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The island of Culebra lies approximately seventeen miles east of Puerto Rico,
twelve miles west of St. Thomas, nine miles north of Vieques. Its total area, including
surrounding Cays is seven thousand acres. It is characterized by irregular topography with
hills of low elevation, the tallest being MOUNT RESACA, with an elevation of six hundred
and fifty feet.
Due to its long and intricate shoreline, Culebra represents a series of bays, peninsulas, and bars, some of which end in abrupt cliffs, sandy shores, or mangrove forests. The principal harbor is ENSENADA HONDA, which is considered one of the most secure hurricane harbors in the Caribbean.
The 1990 census showed there to be only sixteen hundred persons on the island. It is our opinion that there are upwards of two thousand inhabitants. This would make a population density of .13 persons per acre. Most residents are located in the village of Culebra.
Flora & Fauna
The general flora and fauna are arid to dry species. The valleys and upper slopes support an interesting semi-moist forest of trees as much as fifty feet tall and three feet in diameter. The average trees, however, are much smaller. There are three hundred seventy three species of indigenous plants and many introduced species. Thirty three species are rare or unique, found only in Culebra, or a few of the other small islands in the area. Of these rare species, three are found only in Culebra.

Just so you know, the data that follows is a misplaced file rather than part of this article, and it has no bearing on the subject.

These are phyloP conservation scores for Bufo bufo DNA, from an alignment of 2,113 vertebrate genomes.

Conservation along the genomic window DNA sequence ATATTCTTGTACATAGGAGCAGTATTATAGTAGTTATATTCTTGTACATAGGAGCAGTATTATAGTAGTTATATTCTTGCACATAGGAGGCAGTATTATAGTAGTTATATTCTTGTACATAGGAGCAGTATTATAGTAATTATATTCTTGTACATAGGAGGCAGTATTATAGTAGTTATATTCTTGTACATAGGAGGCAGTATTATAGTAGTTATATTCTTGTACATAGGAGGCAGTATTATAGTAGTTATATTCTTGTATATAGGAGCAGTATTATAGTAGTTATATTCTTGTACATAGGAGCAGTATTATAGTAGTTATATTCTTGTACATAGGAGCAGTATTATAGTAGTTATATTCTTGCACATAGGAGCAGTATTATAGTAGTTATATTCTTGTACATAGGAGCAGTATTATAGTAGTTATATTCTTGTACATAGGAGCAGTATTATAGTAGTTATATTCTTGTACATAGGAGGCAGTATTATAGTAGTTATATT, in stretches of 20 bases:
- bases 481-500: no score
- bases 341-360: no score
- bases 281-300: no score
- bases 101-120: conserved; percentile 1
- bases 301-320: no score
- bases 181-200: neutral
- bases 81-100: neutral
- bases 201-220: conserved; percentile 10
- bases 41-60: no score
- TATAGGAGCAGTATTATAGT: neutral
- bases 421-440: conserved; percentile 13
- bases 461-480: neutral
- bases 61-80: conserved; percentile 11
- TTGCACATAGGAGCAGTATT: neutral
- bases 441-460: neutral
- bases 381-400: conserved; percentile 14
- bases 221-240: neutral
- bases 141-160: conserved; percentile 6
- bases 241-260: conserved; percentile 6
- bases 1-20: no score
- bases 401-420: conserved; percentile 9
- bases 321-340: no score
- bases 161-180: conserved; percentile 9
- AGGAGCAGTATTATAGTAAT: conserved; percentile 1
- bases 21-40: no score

Several features of the flora make it different from the vegetation of Puerto Rico. The large boulders of Monte Resaca produce an unusual park like open forest of Cupey and Jaquey, displaying their many roots. The boulders themselves are hosts to beautiful orchids, bromeliads, and the endemic Peperromia (P. Wheeleri). This association has been seen only at Culebra and Virgin Gorda.
The tallest trees are represented by the fan leafed palm, especially at Monte Resaca and also the slopes north west of Playa Flamenco, north of Punta Tamarindo Grande, north of Laguna de Cornelioi, and at Cabeza de Perro area. This type of forest is fast disappearing due to man himself.
Birds are another striking life form on Culebra. Several species of oceanic birds build up great nesting colonies on the offshore Cays on the northwest tip of the Flamenco peninsula. Sooty terns are abundant on four Cays. Their largest colony, located on Culebra itself, covers more than eight hundred acres of the Flamenco Peninsula. Brown "Boobies", Laughing Gulls, Sooty Terns, Bridled Terns, and Noddy Terns are known to breed on Cayo Lobito, Cayo Yerba, Cayo Raton, Los Gemelos, Cayo El Guayo, Cayo Sombreto, Cayo Genique and Peninsula Flamenco.
The Brown Pelican, an endangered species protected by federal law, has been sighted in mangrove areas and adjacent waters. In the marsh ponds and mangrove swamp, the Bahamas Pintail, the Masked Duck, and the Ruddy Duck nest and thrive. The lagoons form the most important wintering ground for the migratory water foul on the island.
Two endangered species of turtles, the Hawksbill and the Leather Back, are found at Culebra. So are two other species that have been proposed for threatened status: the Loggerhead and Green sea turtles. According to Tom Carr's 1974 report, "Marine Turtles of Culebra," all four of these species use the Culebra area, and most of the beaches for nesting sites.
Besides Flamenco beach, there is one baseball park, also one basketball or volley ball court for public use. There are picnic facilities on Cayo Pirata. Culebra has many attractions. Swimming, snorkeling, diving, sailing and camping are enjoyed year-round. With its friendly citizens, pastoral landscape and non-commercial approach, Isla de Culebra is unique in the Caribbean.